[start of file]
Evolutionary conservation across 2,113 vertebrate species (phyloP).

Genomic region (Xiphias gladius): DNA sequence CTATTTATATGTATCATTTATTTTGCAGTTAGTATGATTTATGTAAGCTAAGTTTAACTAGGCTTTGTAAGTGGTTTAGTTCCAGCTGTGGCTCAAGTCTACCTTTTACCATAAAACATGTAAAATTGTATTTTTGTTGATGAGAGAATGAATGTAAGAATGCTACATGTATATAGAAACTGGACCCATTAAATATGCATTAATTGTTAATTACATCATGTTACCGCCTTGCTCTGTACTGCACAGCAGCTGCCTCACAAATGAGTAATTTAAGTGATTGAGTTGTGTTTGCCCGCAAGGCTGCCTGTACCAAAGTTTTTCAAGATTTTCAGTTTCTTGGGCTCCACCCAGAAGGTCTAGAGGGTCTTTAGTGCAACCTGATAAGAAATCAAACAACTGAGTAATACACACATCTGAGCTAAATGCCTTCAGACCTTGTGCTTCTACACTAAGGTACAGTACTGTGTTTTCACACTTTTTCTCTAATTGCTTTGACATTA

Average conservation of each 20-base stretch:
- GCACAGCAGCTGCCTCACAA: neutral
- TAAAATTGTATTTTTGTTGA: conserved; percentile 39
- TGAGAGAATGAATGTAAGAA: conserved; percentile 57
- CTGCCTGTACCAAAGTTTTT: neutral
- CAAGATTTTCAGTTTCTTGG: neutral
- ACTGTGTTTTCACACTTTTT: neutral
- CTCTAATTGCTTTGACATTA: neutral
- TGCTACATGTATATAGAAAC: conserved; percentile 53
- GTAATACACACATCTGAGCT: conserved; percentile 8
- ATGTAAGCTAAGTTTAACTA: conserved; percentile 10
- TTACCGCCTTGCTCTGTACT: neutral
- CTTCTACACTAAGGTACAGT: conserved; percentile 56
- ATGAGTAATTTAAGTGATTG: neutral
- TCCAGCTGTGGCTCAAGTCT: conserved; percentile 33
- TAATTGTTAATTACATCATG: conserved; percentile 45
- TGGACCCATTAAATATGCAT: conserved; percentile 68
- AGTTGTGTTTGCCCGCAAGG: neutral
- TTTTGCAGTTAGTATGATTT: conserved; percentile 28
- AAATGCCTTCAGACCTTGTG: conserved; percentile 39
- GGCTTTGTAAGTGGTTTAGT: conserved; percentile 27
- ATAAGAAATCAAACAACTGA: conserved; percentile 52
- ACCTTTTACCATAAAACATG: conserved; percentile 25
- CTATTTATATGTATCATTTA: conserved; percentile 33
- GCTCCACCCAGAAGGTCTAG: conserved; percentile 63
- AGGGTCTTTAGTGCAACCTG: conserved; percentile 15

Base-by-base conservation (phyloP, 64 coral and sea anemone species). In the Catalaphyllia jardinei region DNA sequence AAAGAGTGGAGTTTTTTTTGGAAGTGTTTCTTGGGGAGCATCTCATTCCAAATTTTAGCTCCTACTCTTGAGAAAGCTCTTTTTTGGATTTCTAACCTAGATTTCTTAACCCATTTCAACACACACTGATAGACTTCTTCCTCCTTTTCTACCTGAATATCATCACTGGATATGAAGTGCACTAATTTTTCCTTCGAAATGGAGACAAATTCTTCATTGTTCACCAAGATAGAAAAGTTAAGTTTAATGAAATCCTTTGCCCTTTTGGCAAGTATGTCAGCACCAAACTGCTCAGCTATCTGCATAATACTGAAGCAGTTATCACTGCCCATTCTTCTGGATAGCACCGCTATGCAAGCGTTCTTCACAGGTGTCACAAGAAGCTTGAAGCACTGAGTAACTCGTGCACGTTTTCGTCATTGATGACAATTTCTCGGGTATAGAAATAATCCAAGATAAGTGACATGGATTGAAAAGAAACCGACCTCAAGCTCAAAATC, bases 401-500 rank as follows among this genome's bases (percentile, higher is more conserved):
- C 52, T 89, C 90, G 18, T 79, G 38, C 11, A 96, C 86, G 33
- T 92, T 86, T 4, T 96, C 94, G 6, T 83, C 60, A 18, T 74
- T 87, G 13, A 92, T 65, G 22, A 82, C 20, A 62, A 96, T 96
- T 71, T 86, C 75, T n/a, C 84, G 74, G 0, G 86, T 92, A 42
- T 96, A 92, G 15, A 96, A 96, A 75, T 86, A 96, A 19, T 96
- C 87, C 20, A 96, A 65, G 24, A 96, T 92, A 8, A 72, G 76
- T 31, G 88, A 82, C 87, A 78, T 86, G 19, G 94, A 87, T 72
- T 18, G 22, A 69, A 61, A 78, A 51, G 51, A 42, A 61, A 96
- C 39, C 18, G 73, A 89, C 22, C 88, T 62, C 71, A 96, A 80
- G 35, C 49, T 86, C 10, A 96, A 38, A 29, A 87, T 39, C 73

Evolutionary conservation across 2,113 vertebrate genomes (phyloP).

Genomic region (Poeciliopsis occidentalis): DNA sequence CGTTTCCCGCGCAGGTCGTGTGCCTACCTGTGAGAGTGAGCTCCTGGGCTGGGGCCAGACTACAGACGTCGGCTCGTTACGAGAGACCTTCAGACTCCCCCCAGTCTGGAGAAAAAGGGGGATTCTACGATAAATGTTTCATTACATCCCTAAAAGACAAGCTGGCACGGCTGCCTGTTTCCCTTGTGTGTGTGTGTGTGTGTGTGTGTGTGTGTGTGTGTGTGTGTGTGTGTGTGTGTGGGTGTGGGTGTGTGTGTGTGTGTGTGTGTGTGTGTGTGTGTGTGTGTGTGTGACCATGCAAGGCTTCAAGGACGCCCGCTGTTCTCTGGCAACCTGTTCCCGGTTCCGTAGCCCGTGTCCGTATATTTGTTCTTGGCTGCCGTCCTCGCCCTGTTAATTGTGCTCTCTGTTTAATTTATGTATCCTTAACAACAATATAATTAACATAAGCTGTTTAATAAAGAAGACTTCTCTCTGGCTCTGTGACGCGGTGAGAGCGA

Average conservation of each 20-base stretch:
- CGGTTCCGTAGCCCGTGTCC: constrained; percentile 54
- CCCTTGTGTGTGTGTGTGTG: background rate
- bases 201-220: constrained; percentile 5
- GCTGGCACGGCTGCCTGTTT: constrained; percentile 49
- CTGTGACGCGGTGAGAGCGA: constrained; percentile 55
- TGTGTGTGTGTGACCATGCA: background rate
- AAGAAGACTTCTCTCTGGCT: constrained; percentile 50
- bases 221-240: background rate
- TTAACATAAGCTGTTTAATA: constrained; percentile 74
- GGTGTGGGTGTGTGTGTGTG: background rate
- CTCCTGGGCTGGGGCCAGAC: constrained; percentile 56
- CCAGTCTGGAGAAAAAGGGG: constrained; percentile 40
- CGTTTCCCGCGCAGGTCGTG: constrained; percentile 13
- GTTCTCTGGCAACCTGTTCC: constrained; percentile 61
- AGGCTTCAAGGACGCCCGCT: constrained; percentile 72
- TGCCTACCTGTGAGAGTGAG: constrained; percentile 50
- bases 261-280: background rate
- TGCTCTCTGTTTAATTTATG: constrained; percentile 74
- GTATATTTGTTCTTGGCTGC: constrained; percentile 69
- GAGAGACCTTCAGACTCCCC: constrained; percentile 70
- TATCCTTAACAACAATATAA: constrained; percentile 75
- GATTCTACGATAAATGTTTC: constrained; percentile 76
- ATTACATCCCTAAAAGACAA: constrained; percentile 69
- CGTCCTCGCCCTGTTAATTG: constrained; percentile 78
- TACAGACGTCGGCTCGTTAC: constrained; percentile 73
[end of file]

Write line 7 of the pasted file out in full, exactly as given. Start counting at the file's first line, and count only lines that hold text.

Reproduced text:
- CTGCCTGTACCAAAGTTTTT: neutral